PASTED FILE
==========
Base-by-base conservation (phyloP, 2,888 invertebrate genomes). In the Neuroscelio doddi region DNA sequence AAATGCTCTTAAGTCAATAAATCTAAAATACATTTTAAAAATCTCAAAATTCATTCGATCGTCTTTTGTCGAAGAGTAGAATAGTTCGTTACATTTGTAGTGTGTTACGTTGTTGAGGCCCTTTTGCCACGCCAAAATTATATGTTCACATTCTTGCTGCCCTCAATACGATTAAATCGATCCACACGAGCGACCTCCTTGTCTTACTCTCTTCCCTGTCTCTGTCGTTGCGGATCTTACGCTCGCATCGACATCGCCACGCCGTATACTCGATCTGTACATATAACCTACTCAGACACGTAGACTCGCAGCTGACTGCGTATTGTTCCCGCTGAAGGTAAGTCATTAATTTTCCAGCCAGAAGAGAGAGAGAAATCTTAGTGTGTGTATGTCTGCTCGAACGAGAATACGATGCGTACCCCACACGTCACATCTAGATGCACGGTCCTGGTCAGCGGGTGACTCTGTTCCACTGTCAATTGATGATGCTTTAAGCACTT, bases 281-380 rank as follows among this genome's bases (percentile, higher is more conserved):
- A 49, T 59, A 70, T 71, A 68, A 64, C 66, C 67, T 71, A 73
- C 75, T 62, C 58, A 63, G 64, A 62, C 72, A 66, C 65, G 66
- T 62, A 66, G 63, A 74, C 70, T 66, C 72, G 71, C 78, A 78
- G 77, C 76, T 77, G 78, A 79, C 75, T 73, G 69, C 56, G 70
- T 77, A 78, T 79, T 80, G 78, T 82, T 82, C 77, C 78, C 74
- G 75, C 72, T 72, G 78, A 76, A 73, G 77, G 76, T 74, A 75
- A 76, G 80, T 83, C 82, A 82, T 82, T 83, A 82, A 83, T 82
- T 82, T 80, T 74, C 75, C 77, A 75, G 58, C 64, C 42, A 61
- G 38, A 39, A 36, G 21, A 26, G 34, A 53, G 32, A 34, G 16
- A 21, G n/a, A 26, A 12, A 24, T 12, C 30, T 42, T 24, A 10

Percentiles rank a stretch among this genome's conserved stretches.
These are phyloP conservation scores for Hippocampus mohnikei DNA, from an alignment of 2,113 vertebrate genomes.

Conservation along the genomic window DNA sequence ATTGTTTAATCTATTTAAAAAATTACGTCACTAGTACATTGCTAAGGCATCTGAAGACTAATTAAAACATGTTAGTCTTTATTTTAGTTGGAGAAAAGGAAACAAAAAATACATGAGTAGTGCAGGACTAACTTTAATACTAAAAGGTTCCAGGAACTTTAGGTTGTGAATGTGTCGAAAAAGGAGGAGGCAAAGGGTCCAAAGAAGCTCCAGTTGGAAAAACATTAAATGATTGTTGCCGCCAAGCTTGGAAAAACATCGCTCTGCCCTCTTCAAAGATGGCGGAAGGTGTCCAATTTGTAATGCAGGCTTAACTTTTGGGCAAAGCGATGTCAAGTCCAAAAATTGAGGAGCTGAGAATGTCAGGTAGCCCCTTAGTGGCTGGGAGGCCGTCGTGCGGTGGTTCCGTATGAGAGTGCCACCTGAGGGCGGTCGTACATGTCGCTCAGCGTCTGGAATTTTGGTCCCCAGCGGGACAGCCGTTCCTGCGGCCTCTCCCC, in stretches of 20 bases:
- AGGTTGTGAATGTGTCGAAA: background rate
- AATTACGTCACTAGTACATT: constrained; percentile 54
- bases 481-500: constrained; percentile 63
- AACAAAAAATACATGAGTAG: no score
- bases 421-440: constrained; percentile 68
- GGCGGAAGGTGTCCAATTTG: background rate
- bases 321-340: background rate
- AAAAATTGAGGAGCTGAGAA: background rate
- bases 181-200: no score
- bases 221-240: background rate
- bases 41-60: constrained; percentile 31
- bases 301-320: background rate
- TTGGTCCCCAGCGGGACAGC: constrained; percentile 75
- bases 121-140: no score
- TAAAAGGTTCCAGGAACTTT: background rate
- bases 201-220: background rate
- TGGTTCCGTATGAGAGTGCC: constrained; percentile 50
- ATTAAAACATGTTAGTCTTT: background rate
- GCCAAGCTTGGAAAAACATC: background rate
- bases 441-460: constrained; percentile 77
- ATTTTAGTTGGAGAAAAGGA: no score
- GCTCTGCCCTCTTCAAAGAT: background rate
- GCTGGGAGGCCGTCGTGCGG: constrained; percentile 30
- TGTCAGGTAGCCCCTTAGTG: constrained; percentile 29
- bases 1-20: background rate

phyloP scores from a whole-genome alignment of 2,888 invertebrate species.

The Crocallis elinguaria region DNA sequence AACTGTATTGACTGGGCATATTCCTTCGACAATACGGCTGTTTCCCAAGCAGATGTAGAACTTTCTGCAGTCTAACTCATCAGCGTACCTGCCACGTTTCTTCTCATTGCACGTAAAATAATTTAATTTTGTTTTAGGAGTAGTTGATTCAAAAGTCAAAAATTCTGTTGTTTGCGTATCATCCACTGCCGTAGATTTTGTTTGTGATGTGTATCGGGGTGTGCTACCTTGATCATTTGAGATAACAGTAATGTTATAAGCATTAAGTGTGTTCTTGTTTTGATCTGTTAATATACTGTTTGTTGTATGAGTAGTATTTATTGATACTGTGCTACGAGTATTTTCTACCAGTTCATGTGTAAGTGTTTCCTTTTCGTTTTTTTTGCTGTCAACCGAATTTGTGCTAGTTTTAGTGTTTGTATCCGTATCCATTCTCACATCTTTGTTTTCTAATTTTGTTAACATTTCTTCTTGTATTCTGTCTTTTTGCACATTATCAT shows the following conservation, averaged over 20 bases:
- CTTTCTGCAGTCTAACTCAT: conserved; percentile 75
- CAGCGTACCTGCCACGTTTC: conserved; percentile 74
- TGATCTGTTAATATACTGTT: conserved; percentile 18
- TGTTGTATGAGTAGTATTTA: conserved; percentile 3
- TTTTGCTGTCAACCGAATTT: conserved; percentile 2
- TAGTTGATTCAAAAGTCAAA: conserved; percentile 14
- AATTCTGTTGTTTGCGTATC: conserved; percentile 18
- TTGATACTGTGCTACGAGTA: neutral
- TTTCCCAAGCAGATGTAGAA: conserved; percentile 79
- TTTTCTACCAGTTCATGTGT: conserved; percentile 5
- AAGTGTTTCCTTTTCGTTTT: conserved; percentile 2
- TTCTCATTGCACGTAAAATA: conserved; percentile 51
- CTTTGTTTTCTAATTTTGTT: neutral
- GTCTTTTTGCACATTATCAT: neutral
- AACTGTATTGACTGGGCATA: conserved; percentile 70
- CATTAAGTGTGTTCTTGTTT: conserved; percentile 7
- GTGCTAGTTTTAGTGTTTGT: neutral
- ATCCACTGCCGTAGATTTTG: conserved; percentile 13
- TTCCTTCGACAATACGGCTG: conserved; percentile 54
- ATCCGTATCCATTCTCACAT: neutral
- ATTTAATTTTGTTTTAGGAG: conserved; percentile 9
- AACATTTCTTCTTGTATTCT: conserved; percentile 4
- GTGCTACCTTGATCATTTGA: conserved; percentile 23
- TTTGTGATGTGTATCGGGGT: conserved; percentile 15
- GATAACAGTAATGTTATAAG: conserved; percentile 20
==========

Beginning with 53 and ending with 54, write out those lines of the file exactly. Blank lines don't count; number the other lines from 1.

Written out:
- TTCTCATTGCACGTAAAATA: conserved; percentile 51
- CTTTGTTTTCTAATTTTGTT: neutral